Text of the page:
Human rights of longest-serving prisoner Arthur Duncan 'possibly breached'
- 18 February 2014
- From the section NE Scotland, Orkney & Shetland
The human rights of Scotland's longest-serving prisoner may have been breached, a judge has said.
Arthur Duncan, from Aberdeen, was jailed for the rape and murder of Linda Bull in Andover, Hampshire, in 1970.
Duncan - who was an 18-year-old soldier in the Royal Artillery at the time - has been behind bars for more than 43 years.
Lord Glennie, at the Court of Session, has ordered a new hearing into the case.
Duncan has argued the Scottish Prison Service failed to provide him with rehabilitation courses which could have improved his chances of gaining parole.
The judge said there was "no proper opportunity of access to any rehabilitation programmes" from April 2007 to July last year but added that his findings were provisional.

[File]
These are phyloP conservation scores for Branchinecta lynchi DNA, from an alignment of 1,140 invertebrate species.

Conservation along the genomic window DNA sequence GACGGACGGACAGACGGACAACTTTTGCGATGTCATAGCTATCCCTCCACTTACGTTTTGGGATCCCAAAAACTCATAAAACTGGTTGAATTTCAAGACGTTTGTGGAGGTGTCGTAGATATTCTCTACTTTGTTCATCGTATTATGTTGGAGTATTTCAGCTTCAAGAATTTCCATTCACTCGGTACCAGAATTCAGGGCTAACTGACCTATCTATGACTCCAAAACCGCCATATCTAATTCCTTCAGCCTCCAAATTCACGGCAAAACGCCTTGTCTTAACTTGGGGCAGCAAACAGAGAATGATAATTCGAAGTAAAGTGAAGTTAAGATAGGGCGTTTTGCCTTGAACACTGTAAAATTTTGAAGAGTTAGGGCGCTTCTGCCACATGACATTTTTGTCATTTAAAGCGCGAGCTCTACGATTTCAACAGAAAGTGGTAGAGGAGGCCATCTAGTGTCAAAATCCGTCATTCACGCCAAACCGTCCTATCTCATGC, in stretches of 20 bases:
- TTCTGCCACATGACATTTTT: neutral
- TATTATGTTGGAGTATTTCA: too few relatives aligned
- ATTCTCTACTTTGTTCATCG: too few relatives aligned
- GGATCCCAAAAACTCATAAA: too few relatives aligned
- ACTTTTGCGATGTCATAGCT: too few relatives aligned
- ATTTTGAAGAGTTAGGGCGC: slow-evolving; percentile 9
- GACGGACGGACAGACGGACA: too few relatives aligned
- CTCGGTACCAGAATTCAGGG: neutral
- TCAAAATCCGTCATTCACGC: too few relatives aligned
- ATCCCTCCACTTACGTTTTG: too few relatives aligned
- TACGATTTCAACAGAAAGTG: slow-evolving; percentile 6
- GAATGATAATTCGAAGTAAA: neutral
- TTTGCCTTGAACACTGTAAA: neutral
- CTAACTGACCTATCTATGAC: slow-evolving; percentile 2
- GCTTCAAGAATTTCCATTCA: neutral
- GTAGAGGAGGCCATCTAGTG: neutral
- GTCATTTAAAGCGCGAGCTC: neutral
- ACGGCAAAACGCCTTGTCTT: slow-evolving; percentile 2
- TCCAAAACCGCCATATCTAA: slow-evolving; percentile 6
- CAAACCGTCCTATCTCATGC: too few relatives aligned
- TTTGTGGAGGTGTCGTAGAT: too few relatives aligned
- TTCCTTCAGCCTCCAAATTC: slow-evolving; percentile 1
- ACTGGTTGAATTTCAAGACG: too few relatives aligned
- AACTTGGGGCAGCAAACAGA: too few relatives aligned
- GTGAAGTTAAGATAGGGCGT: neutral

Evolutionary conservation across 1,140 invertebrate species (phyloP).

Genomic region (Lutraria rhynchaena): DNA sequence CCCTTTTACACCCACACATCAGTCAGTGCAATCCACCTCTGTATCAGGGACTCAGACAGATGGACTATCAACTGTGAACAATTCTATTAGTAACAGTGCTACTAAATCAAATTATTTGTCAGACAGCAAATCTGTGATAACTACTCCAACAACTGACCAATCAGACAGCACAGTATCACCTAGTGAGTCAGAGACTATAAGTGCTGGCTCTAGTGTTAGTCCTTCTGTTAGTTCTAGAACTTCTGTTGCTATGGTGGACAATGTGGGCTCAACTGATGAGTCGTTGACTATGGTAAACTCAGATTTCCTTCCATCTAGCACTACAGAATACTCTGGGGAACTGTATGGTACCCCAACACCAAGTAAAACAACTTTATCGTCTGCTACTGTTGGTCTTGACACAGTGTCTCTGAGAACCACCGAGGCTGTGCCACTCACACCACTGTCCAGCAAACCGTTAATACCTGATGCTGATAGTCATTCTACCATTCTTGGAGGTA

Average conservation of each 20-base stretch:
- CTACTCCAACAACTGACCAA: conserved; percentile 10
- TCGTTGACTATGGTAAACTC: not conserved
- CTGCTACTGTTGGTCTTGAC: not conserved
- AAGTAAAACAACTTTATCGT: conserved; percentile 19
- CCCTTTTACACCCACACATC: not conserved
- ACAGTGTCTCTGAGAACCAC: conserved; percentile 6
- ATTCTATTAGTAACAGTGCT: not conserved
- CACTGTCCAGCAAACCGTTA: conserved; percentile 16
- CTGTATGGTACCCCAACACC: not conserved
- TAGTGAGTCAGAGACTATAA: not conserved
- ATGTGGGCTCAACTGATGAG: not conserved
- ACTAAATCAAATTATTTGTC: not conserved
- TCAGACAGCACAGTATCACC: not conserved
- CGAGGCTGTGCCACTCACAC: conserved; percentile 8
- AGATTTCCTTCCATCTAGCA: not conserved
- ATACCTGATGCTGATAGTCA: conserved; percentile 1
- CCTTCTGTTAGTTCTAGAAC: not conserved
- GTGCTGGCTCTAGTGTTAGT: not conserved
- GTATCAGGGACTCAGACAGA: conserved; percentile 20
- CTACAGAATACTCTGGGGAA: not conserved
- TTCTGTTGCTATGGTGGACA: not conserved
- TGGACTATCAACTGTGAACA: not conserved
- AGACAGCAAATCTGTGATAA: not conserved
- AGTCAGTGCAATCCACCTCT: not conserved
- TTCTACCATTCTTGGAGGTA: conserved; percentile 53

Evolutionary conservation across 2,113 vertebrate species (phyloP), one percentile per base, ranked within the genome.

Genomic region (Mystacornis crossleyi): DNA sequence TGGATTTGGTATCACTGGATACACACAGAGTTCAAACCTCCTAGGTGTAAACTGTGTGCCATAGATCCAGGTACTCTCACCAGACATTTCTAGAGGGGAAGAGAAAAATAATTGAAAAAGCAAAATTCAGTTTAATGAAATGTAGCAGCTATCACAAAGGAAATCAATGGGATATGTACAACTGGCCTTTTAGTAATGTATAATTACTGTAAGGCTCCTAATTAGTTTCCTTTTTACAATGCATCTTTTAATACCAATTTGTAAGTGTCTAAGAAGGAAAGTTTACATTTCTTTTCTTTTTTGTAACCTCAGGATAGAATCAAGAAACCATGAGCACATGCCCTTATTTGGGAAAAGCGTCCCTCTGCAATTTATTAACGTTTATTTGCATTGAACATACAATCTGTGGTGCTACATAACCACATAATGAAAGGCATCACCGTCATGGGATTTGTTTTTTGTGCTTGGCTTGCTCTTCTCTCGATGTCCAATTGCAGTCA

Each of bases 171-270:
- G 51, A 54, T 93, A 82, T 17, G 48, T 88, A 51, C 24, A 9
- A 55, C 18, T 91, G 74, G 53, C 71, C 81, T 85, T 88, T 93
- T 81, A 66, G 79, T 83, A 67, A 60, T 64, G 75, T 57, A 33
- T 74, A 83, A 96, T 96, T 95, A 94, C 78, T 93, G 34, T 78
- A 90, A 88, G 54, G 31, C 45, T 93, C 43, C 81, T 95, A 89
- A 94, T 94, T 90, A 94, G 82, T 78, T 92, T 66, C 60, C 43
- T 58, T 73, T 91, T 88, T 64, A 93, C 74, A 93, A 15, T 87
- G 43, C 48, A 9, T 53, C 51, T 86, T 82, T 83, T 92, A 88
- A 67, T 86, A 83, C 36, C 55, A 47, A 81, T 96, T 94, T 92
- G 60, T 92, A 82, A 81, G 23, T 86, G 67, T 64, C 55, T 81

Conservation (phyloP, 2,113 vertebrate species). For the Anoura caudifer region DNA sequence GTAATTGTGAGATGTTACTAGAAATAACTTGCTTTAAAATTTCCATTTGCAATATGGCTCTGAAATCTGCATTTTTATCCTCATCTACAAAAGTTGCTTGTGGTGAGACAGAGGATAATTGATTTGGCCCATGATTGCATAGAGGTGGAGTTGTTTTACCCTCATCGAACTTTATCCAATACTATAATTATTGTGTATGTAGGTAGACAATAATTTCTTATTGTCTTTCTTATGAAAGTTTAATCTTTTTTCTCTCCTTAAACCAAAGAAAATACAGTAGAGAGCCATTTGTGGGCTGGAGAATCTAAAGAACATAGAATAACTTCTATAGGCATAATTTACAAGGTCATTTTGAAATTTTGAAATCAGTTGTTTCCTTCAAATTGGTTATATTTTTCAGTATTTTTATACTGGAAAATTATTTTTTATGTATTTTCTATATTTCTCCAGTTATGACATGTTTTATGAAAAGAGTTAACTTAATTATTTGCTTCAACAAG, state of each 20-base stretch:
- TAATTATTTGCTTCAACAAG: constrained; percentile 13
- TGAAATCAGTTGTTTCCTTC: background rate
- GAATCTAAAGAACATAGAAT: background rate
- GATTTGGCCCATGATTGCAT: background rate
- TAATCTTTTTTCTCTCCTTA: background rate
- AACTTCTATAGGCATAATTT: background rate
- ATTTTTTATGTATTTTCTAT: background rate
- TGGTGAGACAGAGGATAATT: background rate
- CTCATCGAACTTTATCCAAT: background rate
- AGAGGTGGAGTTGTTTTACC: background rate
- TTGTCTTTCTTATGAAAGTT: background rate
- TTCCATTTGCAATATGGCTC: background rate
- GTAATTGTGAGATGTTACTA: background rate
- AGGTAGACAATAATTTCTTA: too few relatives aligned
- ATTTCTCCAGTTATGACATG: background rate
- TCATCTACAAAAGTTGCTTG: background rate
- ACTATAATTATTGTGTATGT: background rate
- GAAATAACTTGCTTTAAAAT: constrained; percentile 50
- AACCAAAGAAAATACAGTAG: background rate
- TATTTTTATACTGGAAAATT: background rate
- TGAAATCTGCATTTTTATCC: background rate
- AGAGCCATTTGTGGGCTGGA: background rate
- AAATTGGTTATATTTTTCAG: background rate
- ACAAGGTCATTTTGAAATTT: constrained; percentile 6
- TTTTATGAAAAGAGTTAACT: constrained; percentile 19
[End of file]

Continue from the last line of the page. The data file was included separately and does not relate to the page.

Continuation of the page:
"I heard no evidence in explanation of why things had gone wrong in this way," he said.
A Scottish Prison Service spokeswoman said: "There has yet to be a final judgement on this case. Indeed, a further hearing is due to take place on this in due course.
"As it is ongoing, it would be inappropriate for us to comment on this case at this current time."
Duncan is a prisoner at Glenochil near Stirling.